Confluence Kayaks, Denver
    Pool is open during business hours but call for availability to make sure there is not a class scheduled.
    $10 if you bring your gear (otherwise $20)

    Golden Community Recreation Center
    Fridays: 5:15-7:15 pm
    Registration required, $15

    Myers Pool, Arvada
    Sunday Afternoons

    Salida Hot Springs Aquatic Center
    $8


    Indoor Instruction

    CW Instruction, Arvada

    Boulder Outdoor Center

    Confluence Kayaks, Denver

    Renaissance Adventure Guides, Golden

    Rocky Mountain Outdoor Center, Salida

    Underwater Connection, Colorado Springs


    (Possible) Winter River Runs
    Many of these runs are possible (and fun!) at levels below the minimum recommend level.

    Arkansas: Pinnacle Rock to Parkdate

    Arkansas: Buena Vista Play Park

    Arkansas: Pine Creek / The Numbers
    Video: Winter Whitewater Kayaking 

    Arkansas: Royal Gorge

    Arkansas: Salida Play Park

    Boulder Creek: Between 75th and 95th

    Clear Creek: Golden Play Park

    Colorado: Moab Daily

    Colorado: Shoshone
    Video: A Paddle Down Shoshone on New Years Day 2013
    Video: New Years Day on Shoshone 1-1-13 

    Colorado: Westwater

    San Juan, Southeast Utah

    South Platte: Confluence 

    South Platte: Waterton Canyon
    Video: Winter Lap Waterton Canyon 

     

    Kayak Polo

    Mountain Kayak Polo Club, Fort Collins

    Western Slope Kayak Water Polo League of Colorado


    Boater Hangouts

    Confluence Kayaks: Indoor Pool!

    Golden River Sports offers free movie nights, a holiday party, gasket repair clinic, and CW members get 15% off!

    Mountain Toad Brewing & CannonBall Creek Brewing Company, Golden: Meet up with boater pals for some great brews! 


    Paddling Movies & Videos

    Banff Mountain Film Festival comes to Denver and sometimes has paddling films. 

    Into to Tsanpo Gorge “Venture into this remote corner of Tibet with seven young world-class kayakers as they take on the most feared whitewater river on earth. Known as the "Everest of Rivers," the 18,000-feet-deep Tsangpo Gorge is a raging torrent that drops 9000 feet in 150 miles and is considered the last great adventure prize left on the planet.”

    Reel Paddling Film Festival

    Rivering: A feature-length film about paddling filmed in New Zealand.


    * Photos courtesy of Peter Holcombe, www.Famagogo.com, Instagram: @PeterHolcombe, Facebook: Peter.Holcombe.

  • 12/07/2016 10:31 AM | Anonymous member (Administrator)

    This year CW certified four new instructors. All CW instructors are volunteers instructors and are certified by the American Canoe Association, which is the national standard for professional kayak instructors. See the instructors' page for a list of all of the CW instructors. 

    Ruth Eipper
    I have been kayaking since 2015 and recently became certified as an ACA instructor. 

    I first got on the water in the Golden play park, and I’m so glad I did! Paddling in gorgeous scenery and meeting so many amazing people have been the highlights of kayaking for me. I hope to be able to teach new paddlers and help them experience such a great sport in the way other instructors have for me.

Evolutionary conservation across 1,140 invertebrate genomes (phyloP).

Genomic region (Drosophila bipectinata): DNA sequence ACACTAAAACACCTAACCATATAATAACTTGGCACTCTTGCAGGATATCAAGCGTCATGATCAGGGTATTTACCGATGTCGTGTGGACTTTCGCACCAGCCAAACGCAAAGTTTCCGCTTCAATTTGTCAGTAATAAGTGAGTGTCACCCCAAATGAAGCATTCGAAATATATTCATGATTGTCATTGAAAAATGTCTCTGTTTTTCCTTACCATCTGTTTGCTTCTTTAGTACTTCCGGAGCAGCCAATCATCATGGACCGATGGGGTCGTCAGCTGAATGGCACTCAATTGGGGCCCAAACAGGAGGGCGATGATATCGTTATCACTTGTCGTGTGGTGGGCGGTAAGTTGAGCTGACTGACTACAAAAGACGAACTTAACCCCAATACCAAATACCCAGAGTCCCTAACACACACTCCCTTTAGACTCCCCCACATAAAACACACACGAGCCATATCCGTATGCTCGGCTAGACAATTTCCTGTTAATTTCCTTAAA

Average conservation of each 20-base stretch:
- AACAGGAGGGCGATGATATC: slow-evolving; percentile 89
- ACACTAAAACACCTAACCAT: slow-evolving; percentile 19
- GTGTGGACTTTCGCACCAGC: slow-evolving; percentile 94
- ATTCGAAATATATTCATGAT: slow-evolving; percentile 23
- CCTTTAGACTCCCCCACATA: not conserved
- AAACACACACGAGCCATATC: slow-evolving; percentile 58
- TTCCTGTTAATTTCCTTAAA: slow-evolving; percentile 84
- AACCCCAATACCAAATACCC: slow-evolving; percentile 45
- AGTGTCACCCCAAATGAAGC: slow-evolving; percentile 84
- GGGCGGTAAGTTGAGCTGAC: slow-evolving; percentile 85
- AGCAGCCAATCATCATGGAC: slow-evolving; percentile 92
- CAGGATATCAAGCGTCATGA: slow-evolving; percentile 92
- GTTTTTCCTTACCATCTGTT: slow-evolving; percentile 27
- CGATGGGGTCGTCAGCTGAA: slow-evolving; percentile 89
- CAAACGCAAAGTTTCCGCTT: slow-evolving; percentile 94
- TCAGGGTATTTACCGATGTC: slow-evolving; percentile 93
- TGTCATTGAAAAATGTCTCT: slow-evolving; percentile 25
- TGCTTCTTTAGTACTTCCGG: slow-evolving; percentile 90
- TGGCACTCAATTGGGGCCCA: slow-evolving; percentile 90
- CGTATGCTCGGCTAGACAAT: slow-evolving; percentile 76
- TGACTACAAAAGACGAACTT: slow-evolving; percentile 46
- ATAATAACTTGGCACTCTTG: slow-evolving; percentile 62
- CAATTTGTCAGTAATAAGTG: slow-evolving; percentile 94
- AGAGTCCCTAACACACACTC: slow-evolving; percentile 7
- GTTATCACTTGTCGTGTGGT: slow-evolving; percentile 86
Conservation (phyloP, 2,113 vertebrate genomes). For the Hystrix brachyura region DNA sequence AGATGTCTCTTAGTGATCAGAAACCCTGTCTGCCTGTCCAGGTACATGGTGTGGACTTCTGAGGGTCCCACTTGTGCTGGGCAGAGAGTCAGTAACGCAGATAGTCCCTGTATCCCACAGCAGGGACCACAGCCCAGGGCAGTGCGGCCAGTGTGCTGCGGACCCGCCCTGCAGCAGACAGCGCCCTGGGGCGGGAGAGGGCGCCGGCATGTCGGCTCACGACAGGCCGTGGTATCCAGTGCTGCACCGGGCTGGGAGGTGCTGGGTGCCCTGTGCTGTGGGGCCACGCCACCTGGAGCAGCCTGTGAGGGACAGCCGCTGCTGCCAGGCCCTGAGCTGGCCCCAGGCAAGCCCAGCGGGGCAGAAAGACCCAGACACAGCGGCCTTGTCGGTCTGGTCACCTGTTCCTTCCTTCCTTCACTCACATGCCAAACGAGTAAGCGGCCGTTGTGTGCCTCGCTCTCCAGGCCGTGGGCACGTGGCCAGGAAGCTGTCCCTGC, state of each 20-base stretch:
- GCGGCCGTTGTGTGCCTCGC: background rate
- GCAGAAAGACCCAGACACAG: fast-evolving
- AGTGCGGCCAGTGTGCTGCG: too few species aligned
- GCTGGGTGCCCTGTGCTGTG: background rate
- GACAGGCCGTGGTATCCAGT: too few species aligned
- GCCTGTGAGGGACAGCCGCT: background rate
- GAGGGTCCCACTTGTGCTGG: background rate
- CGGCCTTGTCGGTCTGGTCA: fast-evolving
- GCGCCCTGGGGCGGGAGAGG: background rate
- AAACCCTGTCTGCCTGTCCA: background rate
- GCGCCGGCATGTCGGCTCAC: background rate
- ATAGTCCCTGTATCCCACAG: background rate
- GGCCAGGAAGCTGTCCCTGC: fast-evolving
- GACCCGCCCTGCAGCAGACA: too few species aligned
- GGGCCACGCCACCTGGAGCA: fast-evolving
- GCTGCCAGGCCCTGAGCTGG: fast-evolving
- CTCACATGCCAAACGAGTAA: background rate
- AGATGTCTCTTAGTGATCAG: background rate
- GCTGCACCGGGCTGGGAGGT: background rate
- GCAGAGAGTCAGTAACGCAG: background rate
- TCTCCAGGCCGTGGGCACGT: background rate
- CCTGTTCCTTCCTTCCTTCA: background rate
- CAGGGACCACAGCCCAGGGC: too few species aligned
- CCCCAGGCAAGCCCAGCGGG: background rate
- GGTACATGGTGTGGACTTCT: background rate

My favorite runs to paddle are definitely Foxton and the Numbers. I’ve been very lucky to experience so many rivers in a short amount of time and will have the Grand Canyon added to the list this year!

    If I could give one piece of advice to new paddlers, it would definitely be to get out there as much as possible and utilize meet-up groups and clubs (like CW!). Learning becomes 100 times easier when you have a solid group of friends to paddle with and makes it so much more rewarding!

    When I'm not in a kayak, you'll find me going on adventures with my best buddy Cooper, the Australian Shepherd.

    Patti Miller
    As a “vintage kayaker,” I started paddling circa 1984 in Colorado and then in Washington, D.C. Back in Colorado in the early 1990s, I was on the CW board as the cruise director and organized some of the first Boating Betty cruises. In 1991, I discovered the local slalom group and what was a welcoming annual race series in New Mexico and Colorado including FIBArk. I was drawn to the technical precision of slalom and found training slalom helped me make the transition from class-III to class-IV boating.

    I didn’t paddle much from 2001–2012 because we went sailing, my daughter was young, and she had other interests, like flying trapeze and circus. We started doing family trips again with my husband rafting and my daughter learning to kayak on multiday river trips on Ruby Horsethief, Gates of Ladore, Middle Fork, and Main Salmon. We also sea kayak and did a fun trip on Lake Yellowstone this year. We just bought cross-over kayaks to extend our river running season.

    I currently assistant-coach the Dawson School Canoe and Kayak Team. Dawson maintains gates on the pond near the East Boulder Community Center, which is a good place to start training. I’d like to offer more CW peeps the opportunity to train gates for fun and as another way to improve their river running skills.

    Terry Standlee
    I fell in love with the allure of water while canoeing in the lakes of Idaho when I was twelve while in the Boy Scouts. I always knew that my life would take me in the direction of water, and I did my first river trip in 2004 in a canoe on Labyrinth Canyon. In 2007, I bought my first raft and took it down Deso Gray, creating a deeper love and respect for the water. I decided in 2010 that I wanted my season to last longer and found kayaking and CW, and I haven’t looked back since.